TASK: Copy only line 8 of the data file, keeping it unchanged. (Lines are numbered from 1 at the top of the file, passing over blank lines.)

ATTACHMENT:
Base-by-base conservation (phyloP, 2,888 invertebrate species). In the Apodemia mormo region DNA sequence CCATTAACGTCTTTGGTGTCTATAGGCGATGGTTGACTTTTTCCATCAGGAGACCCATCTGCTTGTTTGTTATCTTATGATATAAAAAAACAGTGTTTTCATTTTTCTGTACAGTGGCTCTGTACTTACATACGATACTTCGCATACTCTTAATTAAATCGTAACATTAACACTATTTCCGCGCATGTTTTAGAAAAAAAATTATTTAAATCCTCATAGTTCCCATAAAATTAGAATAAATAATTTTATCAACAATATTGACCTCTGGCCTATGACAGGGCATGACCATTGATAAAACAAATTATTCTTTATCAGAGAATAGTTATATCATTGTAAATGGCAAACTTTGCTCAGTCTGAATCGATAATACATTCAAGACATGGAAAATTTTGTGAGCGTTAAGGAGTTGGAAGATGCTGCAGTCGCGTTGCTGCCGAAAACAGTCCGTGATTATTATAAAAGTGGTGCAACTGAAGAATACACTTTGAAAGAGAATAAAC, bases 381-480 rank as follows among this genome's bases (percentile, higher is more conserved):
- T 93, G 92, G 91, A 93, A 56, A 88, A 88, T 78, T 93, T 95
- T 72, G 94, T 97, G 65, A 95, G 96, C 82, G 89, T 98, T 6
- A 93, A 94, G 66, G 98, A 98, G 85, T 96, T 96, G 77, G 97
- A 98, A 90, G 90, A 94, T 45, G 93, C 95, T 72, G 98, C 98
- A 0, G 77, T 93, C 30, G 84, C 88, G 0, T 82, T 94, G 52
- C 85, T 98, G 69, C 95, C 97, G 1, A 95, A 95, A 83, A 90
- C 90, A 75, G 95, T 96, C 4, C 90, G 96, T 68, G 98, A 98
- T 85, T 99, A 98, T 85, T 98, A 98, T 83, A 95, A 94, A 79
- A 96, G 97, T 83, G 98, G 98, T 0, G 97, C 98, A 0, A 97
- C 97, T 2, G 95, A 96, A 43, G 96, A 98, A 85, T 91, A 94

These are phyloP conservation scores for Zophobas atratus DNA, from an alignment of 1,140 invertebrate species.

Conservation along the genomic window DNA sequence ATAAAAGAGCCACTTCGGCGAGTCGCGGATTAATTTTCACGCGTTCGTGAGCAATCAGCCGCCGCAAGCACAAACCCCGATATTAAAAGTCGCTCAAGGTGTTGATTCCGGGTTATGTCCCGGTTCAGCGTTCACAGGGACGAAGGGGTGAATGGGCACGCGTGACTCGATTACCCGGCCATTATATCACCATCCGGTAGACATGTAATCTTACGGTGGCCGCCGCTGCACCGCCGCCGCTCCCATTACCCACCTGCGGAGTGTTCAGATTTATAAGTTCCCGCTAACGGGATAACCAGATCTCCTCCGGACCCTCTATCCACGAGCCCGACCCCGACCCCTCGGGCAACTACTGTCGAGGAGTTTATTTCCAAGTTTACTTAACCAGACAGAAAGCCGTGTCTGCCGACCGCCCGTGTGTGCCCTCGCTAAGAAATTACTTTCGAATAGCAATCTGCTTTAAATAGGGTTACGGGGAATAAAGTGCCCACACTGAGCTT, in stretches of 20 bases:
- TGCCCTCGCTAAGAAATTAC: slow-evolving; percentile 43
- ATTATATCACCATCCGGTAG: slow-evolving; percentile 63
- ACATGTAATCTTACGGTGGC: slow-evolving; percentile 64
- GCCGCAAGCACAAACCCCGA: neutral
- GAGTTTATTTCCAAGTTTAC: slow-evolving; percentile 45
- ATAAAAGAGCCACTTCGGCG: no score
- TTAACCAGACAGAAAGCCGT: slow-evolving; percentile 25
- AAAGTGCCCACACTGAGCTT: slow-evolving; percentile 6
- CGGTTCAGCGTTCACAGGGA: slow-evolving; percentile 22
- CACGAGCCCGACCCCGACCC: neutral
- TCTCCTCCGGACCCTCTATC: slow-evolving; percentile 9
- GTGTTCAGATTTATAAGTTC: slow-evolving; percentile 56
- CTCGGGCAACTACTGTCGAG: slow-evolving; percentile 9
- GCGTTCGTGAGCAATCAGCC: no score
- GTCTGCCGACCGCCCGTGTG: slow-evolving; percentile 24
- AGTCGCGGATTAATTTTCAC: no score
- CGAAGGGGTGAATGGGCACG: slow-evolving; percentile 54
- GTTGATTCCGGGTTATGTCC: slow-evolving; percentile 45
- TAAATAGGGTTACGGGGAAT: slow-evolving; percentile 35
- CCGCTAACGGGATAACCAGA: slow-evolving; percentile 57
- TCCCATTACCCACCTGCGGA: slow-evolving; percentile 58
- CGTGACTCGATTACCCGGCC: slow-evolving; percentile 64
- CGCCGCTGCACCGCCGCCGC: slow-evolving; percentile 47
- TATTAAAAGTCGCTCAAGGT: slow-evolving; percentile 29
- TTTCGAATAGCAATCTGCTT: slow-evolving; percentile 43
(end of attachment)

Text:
- C 90, A 75, G 95, T 96, C 4, C 90, G 96, T 68, G 98, A 98